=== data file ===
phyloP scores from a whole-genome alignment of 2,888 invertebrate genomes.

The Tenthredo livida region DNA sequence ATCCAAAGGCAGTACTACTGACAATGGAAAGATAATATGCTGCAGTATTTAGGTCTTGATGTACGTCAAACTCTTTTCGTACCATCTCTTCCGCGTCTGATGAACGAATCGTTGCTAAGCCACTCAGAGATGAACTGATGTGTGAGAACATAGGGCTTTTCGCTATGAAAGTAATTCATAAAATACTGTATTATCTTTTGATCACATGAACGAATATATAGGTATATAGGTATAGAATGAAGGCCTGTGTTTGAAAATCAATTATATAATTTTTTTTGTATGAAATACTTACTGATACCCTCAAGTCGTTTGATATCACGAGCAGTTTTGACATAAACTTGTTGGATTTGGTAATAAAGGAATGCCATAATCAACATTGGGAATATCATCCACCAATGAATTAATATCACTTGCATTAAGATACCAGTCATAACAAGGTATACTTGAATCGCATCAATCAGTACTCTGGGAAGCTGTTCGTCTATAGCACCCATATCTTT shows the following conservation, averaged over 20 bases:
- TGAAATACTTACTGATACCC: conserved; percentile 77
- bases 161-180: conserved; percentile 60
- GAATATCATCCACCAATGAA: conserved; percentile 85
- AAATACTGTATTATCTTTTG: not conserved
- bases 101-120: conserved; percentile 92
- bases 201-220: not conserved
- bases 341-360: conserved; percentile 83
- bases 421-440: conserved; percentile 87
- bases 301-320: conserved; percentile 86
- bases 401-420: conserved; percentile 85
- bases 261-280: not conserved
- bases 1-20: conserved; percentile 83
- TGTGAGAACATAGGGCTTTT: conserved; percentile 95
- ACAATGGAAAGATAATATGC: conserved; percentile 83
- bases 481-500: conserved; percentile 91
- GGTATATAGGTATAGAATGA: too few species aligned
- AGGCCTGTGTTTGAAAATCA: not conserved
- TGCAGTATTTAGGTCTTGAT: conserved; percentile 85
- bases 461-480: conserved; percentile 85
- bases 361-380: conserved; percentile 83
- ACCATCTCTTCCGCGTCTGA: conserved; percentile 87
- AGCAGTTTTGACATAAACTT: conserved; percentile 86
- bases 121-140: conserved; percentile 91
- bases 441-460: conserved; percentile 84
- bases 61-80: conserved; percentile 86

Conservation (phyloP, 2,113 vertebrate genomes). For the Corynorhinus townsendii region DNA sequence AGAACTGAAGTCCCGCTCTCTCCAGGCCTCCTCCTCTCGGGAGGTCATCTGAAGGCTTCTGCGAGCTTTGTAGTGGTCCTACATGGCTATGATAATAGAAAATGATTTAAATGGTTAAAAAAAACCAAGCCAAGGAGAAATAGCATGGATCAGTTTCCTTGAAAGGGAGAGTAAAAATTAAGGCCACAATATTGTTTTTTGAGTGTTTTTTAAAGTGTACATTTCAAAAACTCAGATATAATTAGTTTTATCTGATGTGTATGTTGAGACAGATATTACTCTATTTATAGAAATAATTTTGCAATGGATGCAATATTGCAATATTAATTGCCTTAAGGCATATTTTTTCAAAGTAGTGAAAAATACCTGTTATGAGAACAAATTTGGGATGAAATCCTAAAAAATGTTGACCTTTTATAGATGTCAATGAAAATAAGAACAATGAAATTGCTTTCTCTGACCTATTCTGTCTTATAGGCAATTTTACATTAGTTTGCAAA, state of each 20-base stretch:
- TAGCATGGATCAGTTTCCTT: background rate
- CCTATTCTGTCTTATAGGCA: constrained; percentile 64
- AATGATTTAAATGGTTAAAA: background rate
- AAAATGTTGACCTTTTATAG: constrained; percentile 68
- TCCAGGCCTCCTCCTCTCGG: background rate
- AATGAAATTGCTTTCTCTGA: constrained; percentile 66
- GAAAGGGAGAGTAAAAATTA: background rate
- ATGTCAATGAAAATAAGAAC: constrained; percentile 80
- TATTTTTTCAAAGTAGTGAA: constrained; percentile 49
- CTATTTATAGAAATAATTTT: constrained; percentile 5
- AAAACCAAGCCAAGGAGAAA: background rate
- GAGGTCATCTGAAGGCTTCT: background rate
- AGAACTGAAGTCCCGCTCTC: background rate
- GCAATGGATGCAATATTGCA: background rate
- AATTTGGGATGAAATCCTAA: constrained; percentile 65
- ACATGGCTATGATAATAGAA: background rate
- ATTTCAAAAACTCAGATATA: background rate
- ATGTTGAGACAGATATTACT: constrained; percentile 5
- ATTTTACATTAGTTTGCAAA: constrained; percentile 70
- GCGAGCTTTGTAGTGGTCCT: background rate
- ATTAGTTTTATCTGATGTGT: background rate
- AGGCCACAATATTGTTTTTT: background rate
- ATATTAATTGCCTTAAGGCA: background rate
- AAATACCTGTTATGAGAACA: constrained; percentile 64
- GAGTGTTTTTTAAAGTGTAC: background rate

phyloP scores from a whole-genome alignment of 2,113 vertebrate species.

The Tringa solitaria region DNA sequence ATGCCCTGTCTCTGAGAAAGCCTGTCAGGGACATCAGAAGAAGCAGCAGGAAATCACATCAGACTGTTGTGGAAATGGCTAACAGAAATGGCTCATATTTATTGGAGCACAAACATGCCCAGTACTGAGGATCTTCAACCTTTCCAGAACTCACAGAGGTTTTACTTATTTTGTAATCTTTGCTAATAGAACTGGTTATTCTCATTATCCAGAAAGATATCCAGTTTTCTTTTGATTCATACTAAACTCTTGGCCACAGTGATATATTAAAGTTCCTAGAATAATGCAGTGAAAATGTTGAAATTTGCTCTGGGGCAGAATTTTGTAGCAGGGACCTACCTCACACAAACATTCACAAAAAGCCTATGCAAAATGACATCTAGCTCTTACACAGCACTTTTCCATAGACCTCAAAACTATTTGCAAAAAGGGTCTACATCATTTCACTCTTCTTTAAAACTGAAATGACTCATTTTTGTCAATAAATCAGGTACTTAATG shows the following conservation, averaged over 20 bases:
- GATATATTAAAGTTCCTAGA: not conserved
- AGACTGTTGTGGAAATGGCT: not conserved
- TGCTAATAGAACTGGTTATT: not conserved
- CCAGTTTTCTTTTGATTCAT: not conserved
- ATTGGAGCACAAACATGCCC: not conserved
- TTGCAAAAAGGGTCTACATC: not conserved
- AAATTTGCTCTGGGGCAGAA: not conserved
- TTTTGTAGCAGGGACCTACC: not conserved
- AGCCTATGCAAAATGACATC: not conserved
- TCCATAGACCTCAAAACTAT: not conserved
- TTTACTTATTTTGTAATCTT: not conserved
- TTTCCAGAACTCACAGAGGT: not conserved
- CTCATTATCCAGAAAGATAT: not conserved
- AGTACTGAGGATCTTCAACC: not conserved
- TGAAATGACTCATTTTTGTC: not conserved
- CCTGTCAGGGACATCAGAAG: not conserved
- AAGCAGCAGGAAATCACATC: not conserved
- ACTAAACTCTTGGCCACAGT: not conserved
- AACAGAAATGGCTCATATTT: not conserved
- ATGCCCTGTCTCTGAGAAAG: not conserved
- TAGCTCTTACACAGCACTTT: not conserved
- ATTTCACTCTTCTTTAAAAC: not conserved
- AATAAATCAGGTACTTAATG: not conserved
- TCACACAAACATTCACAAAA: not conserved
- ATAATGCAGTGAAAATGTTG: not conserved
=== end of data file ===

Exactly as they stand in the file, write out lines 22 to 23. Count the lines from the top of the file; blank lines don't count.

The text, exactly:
- bases 361-380: conserved; percentile 83
- ACCATCTCTTCCGCGTCTGA: conserved; percentile 87